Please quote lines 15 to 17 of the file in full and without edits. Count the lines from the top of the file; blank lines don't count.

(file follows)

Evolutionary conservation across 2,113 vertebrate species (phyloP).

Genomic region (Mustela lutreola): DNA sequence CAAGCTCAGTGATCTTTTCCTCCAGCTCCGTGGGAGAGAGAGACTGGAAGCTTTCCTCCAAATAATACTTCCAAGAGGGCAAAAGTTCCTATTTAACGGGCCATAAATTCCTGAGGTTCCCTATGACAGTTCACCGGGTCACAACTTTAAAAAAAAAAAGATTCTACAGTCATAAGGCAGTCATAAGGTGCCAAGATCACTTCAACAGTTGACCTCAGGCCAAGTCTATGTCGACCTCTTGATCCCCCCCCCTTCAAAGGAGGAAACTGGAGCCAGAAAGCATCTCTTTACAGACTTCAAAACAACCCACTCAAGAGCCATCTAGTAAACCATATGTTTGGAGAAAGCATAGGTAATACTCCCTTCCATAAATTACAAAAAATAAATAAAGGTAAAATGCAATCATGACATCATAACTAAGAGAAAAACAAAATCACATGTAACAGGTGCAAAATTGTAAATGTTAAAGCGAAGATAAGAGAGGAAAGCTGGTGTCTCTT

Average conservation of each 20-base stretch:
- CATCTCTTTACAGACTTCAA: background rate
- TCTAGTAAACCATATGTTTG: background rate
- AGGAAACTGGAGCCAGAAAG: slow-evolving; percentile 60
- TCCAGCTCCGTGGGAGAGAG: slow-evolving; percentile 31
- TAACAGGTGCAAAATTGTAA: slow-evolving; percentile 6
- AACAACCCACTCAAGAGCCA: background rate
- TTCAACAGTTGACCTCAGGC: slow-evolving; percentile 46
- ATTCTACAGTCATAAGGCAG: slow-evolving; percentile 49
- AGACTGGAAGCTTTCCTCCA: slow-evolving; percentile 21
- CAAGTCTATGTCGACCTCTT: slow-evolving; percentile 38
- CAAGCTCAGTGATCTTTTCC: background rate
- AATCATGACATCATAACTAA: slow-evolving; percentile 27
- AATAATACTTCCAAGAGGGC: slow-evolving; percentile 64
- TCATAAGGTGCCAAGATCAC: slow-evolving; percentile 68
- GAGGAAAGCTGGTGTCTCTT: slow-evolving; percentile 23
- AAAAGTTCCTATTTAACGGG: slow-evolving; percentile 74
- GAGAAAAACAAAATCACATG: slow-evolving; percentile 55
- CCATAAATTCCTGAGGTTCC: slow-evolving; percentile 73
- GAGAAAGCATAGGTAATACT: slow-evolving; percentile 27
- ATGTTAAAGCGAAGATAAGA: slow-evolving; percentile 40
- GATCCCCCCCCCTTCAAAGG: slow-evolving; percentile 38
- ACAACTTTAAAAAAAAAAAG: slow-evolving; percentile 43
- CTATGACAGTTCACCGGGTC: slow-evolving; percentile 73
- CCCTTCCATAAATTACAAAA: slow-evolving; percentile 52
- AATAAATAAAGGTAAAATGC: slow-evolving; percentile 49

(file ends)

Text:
- AATCATGACATCATAACTAA: slow-evolving; percentile 27
- AATAATACTTCCAAGAGGGC: slow-evolving; percentile 64
- TCATAAGGTGCCAAGATCAC: slow-evolving; percentile 68